Feminists United (FU), Haverford’s student-run group that supports and addresses feminist ideals through political action, emailed a survey November 30th to all students about sexual misconduct on campus.
The survey was the first component of FU’s “Fucked Up” Series, a project that aims to question assumptions about safety and inclusion in the Haverford community while fostering conversation about how individuals can work to end rape culture.
According to the email, the survey, which consisted of one open response question, was created to provide students a safe space to “recount any experiences on campus in which they experienced sexual misconduct or sexual assault or felt that their boundaries were violated.”
As of Sunday night, 50 students had taken the survey.
The results of the survey were to be used “to confront the student body about its false view of Haverford’s community as a safe space for all and foster a conversation about how we can continue to improve our community,” according to the email.
When asked what prompted the creation of the survey, Kaylynn Mayo ‘17, one of the leaders of FU, said that it was not one, but rather several events.
“Many people on this campus have had their boundaries violated and have experienced sexual violence,” Mayo added.
Several survey responses, all of which were anonymous, were posted in the Dining Center lobby on Friday. Members of FU projected the message“Fucked up shit happens here too” on the front of Founders Hall Friday night as well.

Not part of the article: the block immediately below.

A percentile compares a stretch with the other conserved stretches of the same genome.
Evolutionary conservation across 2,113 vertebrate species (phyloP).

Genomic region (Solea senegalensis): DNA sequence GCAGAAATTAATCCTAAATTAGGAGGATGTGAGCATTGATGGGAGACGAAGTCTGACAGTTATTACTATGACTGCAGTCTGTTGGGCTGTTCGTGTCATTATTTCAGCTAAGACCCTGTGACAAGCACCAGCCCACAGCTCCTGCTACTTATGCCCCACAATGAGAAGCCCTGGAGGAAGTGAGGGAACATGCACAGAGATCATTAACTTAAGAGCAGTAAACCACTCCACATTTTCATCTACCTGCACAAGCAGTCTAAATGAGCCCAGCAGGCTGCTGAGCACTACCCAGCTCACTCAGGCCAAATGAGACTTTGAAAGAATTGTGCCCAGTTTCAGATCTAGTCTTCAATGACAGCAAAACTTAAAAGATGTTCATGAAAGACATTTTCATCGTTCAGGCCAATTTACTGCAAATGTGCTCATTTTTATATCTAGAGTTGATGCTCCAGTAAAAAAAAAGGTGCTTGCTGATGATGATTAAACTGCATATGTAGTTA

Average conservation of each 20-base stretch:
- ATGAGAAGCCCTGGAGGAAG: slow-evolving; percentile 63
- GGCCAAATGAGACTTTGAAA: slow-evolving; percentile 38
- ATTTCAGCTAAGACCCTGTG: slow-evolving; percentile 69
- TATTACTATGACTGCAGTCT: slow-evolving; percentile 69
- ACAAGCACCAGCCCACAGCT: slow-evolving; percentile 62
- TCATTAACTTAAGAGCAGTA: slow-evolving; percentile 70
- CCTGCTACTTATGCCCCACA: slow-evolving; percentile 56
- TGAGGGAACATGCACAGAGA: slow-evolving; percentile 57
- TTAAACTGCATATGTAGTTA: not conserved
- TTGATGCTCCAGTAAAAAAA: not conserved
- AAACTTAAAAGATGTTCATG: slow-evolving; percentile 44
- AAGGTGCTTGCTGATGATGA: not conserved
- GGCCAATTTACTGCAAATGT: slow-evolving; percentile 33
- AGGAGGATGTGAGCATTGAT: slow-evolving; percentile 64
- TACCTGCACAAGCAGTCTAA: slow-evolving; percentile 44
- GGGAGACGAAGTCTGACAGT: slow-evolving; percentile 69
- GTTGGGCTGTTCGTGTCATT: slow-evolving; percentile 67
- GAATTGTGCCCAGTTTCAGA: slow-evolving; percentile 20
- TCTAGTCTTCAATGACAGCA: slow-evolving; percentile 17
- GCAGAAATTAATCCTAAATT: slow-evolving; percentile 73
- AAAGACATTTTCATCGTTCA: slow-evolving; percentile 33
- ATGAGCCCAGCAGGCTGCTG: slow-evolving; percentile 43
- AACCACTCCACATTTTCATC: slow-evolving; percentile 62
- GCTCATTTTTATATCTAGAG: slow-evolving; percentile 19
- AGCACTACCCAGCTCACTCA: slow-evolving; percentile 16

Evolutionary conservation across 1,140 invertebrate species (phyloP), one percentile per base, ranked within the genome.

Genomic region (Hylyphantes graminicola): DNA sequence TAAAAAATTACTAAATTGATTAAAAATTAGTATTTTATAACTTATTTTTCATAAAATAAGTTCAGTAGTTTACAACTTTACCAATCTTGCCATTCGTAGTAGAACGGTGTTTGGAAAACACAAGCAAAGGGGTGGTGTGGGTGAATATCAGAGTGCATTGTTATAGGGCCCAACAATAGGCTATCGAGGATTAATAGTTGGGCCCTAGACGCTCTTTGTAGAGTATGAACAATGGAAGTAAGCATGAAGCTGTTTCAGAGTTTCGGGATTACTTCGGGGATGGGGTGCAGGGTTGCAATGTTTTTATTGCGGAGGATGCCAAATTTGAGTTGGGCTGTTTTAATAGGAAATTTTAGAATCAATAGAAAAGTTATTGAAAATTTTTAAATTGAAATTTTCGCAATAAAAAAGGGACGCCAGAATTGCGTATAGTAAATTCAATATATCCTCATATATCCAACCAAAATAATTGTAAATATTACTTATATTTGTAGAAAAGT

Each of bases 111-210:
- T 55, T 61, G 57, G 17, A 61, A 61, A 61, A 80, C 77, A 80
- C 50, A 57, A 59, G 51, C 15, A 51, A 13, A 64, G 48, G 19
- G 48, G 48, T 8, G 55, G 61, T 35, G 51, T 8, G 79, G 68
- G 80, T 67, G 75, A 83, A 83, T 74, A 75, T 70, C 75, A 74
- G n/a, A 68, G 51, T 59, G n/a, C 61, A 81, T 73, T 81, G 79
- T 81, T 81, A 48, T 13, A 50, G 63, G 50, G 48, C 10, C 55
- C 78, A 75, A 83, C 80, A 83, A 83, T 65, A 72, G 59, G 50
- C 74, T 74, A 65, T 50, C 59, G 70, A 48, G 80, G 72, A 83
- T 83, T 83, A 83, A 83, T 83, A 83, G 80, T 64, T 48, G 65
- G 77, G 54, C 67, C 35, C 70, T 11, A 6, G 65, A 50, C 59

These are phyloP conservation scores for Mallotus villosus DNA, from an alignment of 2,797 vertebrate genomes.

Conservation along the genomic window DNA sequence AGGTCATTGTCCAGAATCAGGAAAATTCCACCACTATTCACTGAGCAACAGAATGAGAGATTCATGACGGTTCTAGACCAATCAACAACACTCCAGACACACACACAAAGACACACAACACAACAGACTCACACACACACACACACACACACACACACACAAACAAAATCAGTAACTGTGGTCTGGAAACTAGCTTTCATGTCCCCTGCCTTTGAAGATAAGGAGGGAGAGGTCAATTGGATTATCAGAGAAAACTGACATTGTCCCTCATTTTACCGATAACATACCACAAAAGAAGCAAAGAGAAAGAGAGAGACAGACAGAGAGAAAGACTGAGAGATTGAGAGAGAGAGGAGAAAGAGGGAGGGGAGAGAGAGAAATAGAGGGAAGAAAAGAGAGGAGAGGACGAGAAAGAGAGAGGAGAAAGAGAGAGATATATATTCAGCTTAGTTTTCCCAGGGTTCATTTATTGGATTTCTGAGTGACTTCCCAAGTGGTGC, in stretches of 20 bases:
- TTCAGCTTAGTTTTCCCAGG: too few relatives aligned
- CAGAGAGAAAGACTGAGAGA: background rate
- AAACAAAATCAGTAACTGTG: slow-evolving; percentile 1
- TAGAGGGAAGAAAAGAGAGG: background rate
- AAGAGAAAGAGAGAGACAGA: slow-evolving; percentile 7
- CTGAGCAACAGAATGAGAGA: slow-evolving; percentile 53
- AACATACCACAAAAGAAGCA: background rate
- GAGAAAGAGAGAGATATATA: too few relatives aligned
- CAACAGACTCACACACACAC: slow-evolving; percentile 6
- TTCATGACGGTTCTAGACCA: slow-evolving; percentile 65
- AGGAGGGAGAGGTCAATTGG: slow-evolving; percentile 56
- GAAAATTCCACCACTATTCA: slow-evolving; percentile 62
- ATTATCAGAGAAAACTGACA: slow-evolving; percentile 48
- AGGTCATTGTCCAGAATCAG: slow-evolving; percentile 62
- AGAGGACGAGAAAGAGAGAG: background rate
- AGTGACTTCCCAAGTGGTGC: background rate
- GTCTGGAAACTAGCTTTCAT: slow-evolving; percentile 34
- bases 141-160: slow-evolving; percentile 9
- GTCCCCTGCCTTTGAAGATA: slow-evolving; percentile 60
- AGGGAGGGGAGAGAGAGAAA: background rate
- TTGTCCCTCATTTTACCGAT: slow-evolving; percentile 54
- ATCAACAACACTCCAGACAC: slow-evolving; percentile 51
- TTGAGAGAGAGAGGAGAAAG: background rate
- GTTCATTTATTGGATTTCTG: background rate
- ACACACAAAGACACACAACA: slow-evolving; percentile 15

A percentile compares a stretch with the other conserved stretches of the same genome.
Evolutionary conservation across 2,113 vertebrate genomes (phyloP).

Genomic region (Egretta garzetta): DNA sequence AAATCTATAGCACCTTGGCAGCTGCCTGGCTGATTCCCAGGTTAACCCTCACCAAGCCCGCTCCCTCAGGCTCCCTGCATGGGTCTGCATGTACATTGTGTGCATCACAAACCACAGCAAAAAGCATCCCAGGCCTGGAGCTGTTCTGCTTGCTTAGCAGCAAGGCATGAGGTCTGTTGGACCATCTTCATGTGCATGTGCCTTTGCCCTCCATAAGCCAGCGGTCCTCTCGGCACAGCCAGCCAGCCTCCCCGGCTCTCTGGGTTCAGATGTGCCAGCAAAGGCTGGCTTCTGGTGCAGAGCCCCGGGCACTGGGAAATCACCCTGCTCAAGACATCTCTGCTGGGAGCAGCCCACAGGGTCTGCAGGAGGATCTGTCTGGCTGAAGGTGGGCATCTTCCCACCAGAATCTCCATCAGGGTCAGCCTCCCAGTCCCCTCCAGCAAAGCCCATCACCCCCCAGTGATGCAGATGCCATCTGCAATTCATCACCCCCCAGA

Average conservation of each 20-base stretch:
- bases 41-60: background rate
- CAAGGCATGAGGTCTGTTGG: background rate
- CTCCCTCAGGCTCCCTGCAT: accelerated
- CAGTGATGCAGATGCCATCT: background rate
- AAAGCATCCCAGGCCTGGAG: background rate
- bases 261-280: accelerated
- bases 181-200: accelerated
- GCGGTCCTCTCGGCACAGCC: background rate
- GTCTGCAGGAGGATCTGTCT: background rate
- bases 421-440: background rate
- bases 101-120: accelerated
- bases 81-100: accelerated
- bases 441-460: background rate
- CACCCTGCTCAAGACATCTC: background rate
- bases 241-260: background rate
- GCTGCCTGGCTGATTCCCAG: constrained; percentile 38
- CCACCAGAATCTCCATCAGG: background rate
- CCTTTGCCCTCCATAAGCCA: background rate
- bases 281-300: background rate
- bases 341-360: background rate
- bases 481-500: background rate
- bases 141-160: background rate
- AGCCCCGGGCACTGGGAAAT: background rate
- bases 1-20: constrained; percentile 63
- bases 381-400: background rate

FU also began selling t-shirts last week with a middle finger on them and the words “A Message From Feminists United” written below. The shirts, however, are not related to FU’s projects related to sexual violence and boundary violation.
In order to further examine issues of sexual misconduct on Haverford’s campus, FU is hosting an open discussion Wednesday at 6 p.m. in the Founders Common Room. Mayo believes that this discussion will both clarify the intentions behind FU’s project as well as carry out its mission of standing up to sexual violence at Haverford.
“Because Haverford is safer for many people than a lot of places in the country it is easy to fall into complacency and not actively address these issues,” said Mayo. “Although Haverford’s reported statistic of sexual assaults on campus is lower than the national average, that number is still not zero.”
More information on Wednesday’s forum can be found by clicking the image below.